Monday, February 6, 2017

We sent an email to Shoreline City Council

Shoreline City Council was considering passing an ordinance that would have made hosting an encampment nearly impossible for most churches in Shoreline.

GSC's President, Cindy Roat, wrote an email letter on behalf of the Board of GSC.

Here's what it said:
Dear members of the Shoreline City Council,

This email is a request to the City Council to consider alternative language to the proposed amendments to the Shoreline zoning code that will affect transitional encampments in the city. These proposed amendments do not reflect the spirit of the directive that the City Council gave to the Planning Council, nor do they reflect the overall spirit of support that Shoreline residents have demonstrated for homeless populations over the past eight years.

I am writing as President of Greater Seattle Cares, a small non-profit organization serving four transitional encampments in the Puget Sound area. I myself am a Shoreline resident since 2003, serving the homeless since 2009, and I have always been proud of the support that this community has shown to individuals who are experiencing homelessness. Permitted encampments have found hosts here in Shoreline since Tent City 3 first came to Calvin Presbyterian Church in 2009, and many churches have since hosted camps with no problems, inspiring amazing levels of moral and material support from families in the surrounding neighborhoods. In late 2015, the City Council passed Resolution 379, in which the Council directed the city’s Planning Commission to review the city zoning codes with a view to reducing barriers even more for people experiencing homelessness in this community. Our Mayor, Chris Roberts, has even taken time out of his busy schedule to visit Camp United We Stand, one of the camps currently hosted in Shoreline. This personal interest meant a lot to the residents of that camp: people who often feel slighted, ignored, or actively ostracized because of their housing status, but who have felt accepted and welcomed in Shoreline.

Considering the degree to which so many of the people of Shoreline and their representatives in government have shown great compassion to those who are homeless, Greater Seattle Cares is chagrined to see the proposed amendments to the zoning code that are the results of the Planning Commission’s recent work. These proposed amendments do not reflect the spirit of the directive given to the Planning Council. Instead of lowering barriers for people experiencing homelessness, they will instead make it more difficult for churches and other organizations in Shoreline to host formal encampments. Specifically, the required 20-foot set-back will make almost 90% of the churches in Shoreline ineligible to host an encampment. The requirement for a “managing agency” that owns or leases the land on which the camp resides creates another barrier and ignores the successful relationships that these self-managing camps have had over the years with their church hosts.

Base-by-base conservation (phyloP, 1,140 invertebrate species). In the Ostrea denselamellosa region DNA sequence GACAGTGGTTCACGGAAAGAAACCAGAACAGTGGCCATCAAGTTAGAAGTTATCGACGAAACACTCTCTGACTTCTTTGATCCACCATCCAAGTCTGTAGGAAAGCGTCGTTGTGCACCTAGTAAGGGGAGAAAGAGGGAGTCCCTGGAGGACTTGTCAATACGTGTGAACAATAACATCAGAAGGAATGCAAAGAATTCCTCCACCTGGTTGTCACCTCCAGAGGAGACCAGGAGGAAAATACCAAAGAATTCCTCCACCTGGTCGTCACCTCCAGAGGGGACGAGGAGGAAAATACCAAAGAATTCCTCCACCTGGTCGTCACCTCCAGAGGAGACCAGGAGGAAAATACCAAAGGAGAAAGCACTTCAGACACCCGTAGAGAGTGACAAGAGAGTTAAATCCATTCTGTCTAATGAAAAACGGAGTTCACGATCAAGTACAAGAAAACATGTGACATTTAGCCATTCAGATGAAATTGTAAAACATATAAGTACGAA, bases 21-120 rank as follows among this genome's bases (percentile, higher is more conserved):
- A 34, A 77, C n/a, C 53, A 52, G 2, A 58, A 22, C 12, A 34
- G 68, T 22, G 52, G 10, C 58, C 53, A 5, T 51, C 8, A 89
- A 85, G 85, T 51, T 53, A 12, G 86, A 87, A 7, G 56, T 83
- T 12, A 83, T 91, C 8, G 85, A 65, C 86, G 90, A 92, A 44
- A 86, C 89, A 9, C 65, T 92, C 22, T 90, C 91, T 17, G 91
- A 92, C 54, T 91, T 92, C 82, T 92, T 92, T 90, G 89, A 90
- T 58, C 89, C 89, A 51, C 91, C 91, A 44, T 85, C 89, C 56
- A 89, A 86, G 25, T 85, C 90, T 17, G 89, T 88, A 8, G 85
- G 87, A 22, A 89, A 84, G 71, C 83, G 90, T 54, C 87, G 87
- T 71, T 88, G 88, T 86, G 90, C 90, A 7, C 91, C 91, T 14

In fact, some parts of these amendments may have legal implications for the city.
·         The federal land use provisions of the Religious Land Use and Institutionalized Persons Act of 2000 (RLUIPA), 42 U.S.C. §§ 2000cc, et seq., protect individuals, houses of worship, and other religious institutions from discrimination in zoning and landmarking laws. In particular, the law protects against any “land use regulation that . . . unreasonably limits religious assemblies, institutions, or structures within a jurisdiction.” Since the provision of sanctuary to the poor and homeless is a long-standing, even ancient, right of religious institutions, the two stipulations mentioned above could be construed as in effect placing the city out of compliance with RLUIPA. For more information on RLUIPA, see https://www.justice.gov/crt/religious-land-use-and-institutionalized-persons-act.

·         State laws RCW 35.21.915 and RCW 35A.21.360 also prohibit local government from taking any action that “imposes conditions other than those necessary to protect public health and safety and that do not substantially burden the decisions or actions of a religious organization regarding the location of housing or shelter for homeless persons on property owned by the religious organization.” The limitations described above that would be created by the proposed amendments have nothing at all to do with public health and safety.

Respecting the work of the Planning Commission, and realizing that those unfamiliar with permitted transitional encampments often misconstrue how these function, Greater Seattle Cares would like to propose alternative language to parts of the proposed amendments to the zoning code. I attach these suggested changes, written in Microsoft Word with the “track changes” function. We hope that you will adopt them as you vote on January 30th, or that you will send the entire amendment package back to the Planning Commission for revision, with clear instructions about the nature of the changes to be made.

Thank you for your dedicated work on behalf of the citizens of Shoreline. Please show that you stand for ALL of Shoreline’s citizens, even those who are having difficulties in their lives.

Sincerely,
Cindy Roat

Cynthia E. Roat, MPH
President, Greater Seattle Cares
www.greaterseattlecares.org

You can read the entire letter online here, at Shoreline's public comments page. You can also see many other people's comments about the matter, including those of Michael Ramos (Church Council of Greater Seattle), Alison Niebauer (Calvin Presbyterian), and Prince of Peace Lutheran. We'd like to thank everyone who commented against the ordinance as proposed.